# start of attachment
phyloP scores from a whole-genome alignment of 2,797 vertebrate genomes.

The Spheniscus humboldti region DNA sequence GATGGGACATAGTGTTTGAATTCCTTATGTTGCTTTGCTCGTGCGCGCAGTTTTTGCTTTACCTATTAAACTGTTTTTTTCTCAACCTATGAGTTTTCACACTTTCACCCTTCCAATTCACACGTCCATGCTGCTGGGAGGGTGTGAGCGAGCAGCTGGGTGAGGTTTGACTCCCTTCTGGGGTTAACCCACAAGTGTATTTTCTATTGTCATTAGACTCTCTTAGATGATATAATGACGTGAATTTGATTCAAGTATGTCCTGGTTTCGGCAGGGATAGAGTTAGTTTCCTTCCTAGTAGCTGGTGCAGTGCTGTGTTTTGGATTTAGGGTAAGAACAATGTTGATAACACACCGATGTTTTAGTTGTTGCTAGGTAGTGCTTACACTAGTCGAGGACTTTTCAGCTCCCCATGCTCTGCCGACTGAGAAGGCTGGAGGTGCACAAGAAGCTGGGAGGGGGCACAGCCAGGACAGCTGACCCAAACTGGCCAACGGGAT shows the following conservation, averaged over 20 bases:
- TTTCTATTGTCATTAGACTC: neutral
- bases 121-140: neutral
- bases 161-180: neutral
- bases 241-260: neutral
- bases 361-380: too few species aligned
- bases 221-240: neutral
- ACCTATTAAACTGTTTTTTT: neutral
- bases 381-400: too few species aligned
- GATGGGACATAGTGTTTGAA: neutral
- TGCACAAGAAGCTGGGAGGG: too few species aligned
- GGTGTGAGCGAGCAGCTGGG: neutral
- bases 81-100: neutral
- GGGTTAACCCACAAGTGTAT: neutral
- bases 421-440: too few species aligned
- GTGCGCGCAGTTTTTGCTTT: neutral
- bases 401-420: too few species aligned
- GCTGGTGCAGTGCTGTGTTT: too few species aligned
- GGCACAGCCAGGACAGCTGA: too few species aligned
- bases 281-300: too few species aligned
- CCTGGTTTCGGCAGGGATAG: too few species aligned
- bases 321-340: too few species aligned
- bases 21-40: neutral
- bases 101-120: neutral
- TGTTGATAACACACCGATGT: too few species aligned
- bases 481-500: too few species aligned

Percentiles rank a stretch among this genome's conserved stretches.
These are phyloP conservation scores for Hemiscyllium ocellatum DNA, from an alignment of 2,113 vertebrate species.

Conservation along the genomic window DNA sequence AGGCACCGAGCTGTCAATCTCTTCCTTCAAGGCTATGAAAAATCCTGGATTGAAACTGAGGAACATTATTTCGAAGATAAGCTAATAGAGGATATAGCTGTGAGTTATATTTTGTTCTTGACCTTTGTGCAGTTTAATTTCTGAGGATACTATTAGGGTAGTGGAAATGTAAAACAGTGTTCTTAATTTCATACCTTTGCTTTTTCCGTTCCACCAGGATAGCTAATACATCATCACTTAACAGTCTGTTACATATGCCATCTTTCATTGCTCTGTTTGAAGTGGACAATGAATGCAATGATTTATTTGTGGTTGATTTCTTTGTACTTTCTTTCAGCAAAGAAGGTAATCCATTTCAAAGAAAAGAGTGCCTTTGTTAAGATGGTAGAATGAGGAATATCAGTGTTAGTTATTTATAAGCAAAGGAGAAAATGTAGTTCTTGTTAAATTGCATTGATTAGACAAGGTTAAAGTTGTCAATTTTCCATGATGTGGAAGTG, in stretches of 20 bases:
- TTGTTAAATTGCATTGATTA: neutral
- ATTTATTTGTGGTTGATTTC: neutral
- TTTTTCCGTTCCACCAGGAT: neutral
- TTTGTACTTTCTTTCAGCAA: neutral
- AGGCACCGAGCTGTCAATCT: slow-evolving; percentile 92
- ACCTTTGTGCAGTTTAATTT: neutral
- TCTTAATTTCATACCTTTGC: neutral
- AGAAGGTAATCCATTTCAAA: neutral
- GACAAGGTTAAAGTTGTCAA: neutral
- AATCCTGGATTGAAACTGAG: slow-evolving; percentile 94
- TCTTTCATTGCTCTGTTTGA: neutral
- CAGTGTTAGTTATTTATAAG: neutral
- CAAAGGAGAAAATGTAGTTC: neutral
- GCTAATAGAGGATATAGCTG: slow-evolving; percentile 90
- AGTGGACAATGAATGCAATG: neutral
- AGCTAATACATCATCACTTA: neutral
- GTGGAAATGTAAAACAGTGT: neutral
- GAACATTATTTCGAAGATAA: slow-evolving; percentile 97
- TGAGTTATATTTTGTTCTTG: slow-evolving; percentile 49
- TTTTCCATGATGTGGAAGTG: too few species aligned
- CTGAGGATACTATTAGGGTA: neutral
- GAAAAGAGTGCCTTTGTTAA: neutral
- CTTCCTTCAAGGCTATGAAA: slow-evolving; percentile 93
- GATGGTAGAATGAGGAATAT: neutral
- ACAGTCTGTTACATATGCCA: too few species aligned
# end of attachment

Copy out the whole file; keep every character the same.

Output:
phyloP scores from a whole-genome alignment of 2,797 vertebrate genomes.

The Spheniscus humboldti region DNA sequence GATGGGACATAGTGTTTGAATTCCTTATGTTGCTTTGCTCGTGCGCGCAGTTTTTGCTTTACCTATTAAACTGTTTTTTTCTCAACCTATGAGTTTTCACACTTTCACCCTTCCAATTCACACGTCCATGCTGCTGGGAGGGTGTGAGCGAGCAGCTGGGTGAGGTTTGACTCCCTTCTGGGGTTAACCCACAAGTGTATTTTCTATTGTCATTAGACTCTCTTAGATGATATAATGACGTGAATTTGATTCAAGTATGTCCTGGTTTCGGCAGGGATAGAGTTAGTTTCCTTCCTAGTAGCTGGTGCAGTGCTGTGTTTTGGATTTAGGGTAAGAACAATGTTGATAACACACCGATGTTTTAGTTGTTGCTAGGTAGTGCTTACACTAGTCGAGGACTTTTCAGCTCCCCATGCTCTGCCGACTGAGAAGGCTGGAGGTGCACAAGAAGCTGGGAGGGGGCACAGCCAGGACAGCTGACCCAAACTGGCCAACGGGAT shows the following conservation, averaged over 20 bases:
- TTTCTATTGTCATTAGACTC: neutral
- bases 121-140: neutral
- bases 161-180: neutral
- bases 241-260: neutral
- bases 361-380: too few species aligned
- bases 221-240: neutral
- ACCTATTAAACTGTTTTTTT: neutral
- bases 381-400: too few species aligned
- GATGGGACATAGTGTTTGAA: neutral
- TGCACAAGAAGCTGGGAGGG: too few species aligned
- GGTGTGAGCGAGCAGCTGGG: neutral
- bases 81-100: neutral
- GGGTTAACCCACAAGTGTAT: neutral
- bases 421-440: too few species aligned
- GTGCGCGCAGTTTTTGCTTT: neutral
- bases 401-420: too few species aligned
- GCTGGTGCAGTGCTGTGTTT: too few species aligned
- GGCACAGCCAGGACAGCTGA: too few species aligned
- bases 281-300: too few species aligned
- CCTGGTTTCGGCAGGGATAG: too few species aligned
- bases 321-340: too few species aligned
- bases 21-40: neutral
- bases 101-120: neutral
- TGTTGATAACACACCGATGT: too few species aligned
- bases 481-500: too few species aligned

Percentiles rank a stretch among this genome's conserved stretches.
These are phyloP conservation scores for Hemiscyllium ocellatum DNA, from an alignment of 2,113 vertebrate species.

Conservation along the genomic window DNA sequence AGGCACCGAGCTGTCAATCTCTTCCTTCAAGGCTATGAAAAATCCTGGATTGAAACTGAGGAACATTATTTCGAAGATAAGCTAATAGAGGATATAGCTGTGAGTTATATTTTGTTCTTGACCTTTGTGCAGTTTAATTTCTGAGGATACTATTAGGGTAGTGGAAATGTAAAACAGTGTTCTTAATTTCATACCTTTGCTTTTTCCGTTCCACCAGGATAGCTAATACATCATCACTTAACAGTCTGTTACATATGCCATCTTTCATTGCTCTGTTTGAAGTGGACAATGAATGCAATGATTTATTTGTGGTTGATTTCTTTGTACTTTCTTTCAGCAAAGAAGGTAATCCATTTCAAAGAAAAGAGTGCCTTTGTTAAGATGGTAGAATGAGGAATATCAGTGTTAGTTATTTATAAGCAAAGGAGAAAATGTAGTTCTTGTTAAATTGCATTGATTAGACAAGGTTAAAGTTGTCAATTTTCCATGATGTGGAAGTG, in stretches of 20 bases:
- TTGTTAAATTGCATTGATTA: neutral
- ATTTATTTGTGGTTGATTTC: neutral
- TTTTTCCGTTCCACCAGGAT: neutral
- TTTGTACTTTCTTTCAGCAA: neutral
- AGGCACCGAGCTGTCAATCT: slow-evolving; percentile 92
- ACCTTTGTGCAGTTTAATTT: neutral
- TCTTAATTTCATACCTTTGC: neutral
- AGAAGGTAATCCATTTCAAA: neutral
- GACAAGGTTAAAGTTGTCAA: neutral
- AATCCTGGATTGAAACTGAG: slow-evolving; percentile 94
- TCTTTCATTGCTCTGTTTGA: neutral
- CAGTGTTAGTTATTTATAAG: neutral
- CAAAGGAGAAAATGTAGTTC: neutral
- GCTAATAGAGGATATAGCTG: slow-evolving; percentile 90
- AGTGGACAATGAATGCAATG: neutral
- AGCTAATACATCATCACTTA: neutral
- GTGGAAATGTAAAACAGTGT: neutral
- GAACATTATTTCGAAGATAA: slow-evolving; percentile 97
- TGAGTTATATTTTGTTCTTG: slow-evolving; percentile 49
- TTTTCCATGATGTGGAAGTG: too few species aligned
- CTGAGGATACTATTAGGGTA: neutral
- GAAAAGAGTGCCTTTGTTAA: neutral
- CTTCCTTCAAGGCTATGAAA: slow-evolving; percentile 93
- GATGGTAGAATGAGGAATAT: neutral
- ACAGTCTGTTACATATGCCA: too few species aligned